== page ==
In the course of my research for Dance of the Jakaranda, I discovered striking parallels between Idi Amin’s 1972 edict expelling Asians from Uganda, and Kenya’s 1968 law that locked Asian businesses out of rural Kenya.
Kenya had instituted its Africanisation programme, which was meant to prop indigenous businesses, which could not compete on the same keel as those of the Asians. Consequently, many traders were forced to sell their businesses cheaply, and leave overnight the place where they had put down roots.
This kind of thinking mirrored the spirit of the so-called Devonshire White Paper of 1923, a colonial treatise that prohibited Asians from owning land in colonial Kenya. At the face of it, the policy emphasized the ‘paramountcy of African rights’. Even whites, the paper claimed, could not own land, but only hold land in trust for Africans. One hundred years on, Kenyans are still waiting for the return of their lands!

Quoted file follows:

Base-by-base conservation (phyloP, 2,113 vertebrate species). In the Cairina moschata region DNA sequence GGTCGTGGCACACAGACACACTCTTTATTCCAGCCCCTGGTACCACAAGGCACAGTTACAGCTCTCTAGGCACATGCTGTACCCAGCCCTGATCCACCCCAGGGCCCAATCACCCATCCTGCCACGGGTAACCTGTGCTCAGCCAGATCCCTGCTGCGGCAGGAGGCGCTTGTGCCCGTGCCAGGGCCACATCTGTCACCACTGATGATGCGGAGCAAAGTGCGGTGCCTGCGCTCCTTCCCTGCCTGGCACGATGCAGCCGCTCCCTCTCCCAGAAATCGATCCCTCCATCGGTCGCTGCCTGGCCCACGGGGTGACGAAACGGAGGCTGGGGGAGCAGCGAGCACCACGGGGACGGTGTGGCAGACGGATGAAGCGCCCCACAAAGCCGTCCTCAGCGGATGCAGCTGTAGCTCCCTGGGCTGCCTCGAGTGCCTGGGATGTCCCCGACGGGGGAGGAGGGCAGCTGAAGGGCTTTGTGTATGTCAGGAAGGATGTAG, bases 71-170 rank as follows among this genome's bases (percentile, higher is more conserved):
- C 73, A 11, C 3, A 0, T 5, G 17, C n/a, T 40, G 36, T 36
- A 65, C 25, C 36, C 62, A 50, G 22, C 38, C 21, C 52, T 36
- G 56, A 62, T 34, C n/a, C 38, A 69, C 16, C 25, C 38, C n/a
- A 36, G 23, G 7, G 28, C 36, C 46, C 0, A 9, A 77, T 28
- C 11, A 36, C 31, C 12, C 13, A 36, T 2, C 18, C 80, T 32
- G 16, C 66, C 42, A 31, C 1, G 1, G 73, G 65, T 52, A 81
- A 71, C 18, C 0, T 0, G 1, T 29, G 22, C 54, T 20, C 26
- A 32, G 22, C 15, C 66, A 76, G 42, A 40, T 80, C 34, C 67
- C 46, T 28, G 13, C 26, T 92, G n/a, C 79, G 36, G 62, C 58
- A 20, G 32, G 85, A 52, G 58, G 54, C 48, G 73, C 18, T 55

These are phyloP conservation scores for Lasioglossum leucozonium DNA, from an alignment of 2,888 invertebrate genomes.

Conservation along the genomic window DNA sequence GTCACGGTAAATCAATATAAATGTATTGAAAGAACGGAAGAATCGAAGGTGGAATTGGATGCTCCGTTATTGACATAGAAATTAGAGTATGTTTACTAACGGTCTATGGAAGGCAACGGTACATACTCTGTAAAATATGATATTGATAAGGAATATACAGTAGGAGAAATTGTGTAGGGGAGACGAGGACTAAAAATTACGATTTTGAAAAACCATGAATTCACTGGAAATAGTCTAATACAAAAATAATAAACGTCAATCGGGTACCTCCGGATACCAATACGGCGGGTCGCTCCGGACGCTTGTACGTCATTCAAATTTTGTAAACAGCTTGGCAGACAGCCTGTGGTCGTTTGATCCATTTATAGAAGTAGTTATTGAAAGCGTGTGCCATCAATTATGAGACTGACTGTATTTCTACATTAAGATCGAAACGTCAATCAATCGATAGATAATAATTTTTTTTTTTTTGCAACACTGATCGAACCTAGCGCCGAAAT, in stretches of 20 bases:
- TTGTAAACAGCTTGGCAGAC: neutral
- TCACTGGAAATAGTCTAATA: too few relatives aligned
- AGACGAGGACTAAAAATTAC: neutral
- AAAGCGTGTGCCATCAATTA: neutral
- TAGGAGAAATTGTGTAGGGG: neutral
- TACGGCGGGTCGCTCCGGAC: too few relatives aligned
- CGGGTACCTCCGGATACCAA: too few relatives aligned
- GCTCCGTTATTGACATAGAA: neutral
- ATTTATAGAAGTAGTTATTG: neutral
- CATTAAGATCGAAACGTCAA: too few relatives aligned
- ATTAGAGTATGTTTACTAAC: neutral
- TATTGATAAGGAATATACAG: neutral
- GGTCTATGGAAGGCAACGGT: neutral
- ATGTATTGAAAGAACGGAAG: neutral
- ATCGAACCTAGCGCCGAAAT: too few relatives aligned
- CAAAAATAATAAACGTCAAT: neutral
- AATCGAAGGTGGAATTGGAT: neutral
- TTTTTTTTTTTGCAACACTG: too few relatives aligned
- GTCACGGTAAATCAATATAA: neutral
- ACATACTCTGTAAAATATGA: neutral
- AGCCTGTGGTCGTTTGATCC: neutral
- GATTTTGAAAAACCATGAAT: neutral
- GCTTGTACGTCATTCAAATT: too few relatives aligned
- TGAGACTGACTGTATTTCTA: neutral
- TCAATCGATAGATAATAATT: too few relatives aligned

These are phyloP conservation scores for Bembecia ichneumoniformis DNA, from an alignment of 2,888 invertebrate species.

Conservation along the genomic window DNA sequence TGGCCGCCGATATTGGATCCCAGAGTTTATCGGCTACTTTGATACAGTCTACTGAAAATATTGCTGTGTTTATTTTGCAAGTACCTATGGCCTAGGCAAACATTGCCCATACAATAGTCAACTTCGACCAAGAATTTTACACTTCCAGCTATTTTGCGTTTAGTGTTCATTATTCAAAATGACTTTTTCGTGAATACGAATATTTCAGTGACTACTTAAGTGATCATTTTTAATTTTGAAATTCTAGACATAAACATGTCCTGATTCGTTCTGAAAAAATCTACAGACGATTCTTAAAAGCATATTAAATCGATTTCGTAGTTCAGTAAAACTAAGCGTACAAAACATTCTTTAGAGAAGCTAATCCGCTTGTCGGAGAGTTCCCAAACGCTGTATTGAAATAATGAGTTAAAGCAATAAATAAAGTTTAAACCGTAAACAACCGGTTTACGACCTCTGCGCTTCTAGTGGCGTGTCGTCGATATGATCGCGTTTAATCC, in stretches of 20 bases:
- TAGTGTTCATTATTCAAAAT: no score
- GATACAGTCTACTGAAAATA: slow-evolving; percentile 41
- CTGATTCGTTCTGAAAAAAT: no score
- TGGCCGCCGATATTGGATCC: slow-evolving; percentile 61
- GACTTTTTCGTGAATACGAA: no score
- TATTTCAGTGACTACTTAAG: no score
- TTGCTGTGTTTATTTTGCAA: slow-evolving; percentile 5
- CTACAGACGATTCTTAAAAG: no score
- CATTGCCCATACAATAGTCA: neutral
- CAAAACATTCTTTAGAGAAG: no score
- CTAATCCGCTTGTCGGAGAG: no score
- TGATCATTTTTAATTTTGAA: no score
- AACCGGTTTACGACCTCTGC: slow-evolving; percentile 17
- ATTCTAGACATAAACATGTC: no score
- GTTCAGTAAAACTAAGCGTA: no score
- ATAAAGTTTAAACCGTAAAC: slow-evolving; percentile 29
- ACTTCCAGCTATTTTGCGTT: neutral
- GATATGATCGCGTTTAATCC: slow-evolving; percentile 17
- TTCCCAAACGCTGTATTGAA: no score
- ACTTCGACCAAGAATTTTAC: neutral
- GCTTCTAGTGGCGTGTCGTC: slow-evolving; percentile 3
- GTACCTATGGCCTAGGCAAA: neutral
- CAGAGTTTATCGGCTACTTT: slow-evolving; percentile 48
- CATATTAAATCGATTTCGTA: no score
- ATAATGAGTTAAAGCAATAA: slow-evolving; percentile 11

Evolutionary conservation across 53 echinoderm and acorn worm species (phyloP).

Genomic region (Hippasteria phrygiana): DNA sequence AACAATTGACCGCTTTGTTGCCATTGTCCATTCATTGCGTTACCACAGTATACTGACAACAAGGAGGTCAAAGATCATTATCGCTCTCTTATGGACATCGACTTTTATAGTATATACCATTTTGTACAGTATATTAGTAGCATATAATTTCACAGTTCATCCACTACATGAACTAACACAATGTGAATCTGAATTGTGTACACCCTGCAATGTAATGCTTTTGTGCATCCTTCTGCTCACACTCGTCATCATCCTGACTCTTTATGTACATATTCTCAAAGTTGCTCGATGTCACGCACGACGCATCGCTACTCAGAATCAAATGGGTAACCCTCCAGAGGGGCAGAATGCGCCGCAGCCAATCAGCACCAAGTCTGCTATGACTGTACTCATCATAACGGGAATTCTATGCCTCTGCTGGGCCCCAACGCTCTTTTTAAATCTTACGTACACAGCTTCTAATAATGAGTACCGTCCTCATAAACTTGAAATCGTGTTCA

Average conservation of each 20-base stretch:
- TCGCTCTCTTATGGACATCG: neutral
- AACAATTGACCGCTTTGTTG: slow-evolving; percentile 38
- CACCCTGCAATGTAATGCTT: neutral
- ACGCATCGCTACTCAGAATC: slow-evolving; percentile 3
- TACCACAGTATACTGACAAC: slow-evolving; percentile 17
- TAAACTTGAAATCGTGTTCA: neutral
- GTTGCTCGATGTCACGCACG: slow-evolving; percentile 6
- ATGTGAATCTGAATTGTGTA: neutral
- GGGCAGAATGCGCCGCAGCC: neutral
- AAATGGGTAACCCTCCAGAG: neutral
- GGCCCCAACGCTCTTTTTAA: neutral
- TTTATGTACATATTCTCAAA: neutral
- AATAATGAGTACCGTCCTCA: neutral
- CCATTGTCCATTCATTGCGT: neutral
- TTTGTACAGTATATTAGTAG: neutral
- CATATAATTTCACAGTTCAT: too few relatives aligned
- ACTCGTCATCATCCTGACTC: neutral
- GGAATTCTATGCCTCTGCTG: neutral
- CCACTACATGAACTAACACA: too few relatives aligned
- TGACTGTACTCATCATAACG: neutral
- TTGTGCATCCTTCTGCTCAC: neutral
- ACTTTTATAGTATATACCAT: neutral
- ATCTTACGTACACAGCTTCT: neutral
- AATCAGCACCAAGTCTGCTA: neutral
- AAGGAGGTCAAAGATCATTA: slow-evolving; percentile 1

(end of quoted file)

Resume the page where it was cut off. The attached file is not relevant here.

What’s even more confounding, which also unfurled around the same time, were the colonial authorities’ efforts to thwart collaboration and cooperation of Indians and Africans. In 1921, trade unionist Harry Thuku formed the Young Kikuyu Association. Through his association with Manilal A Desai, another trade unionist, Thuku changed his outfit to the East African Association, the first nationwide African multi-ethnic movement in colonial Kenya.
Thuku’s outfit had ties with Marcus Garvey’s Universal Negro Improvement Association in black America and the Gandhi Movement—through his alliance with Desai—Ngugi wa Thiong’o writes in his memoir, Dreams in a Time of War.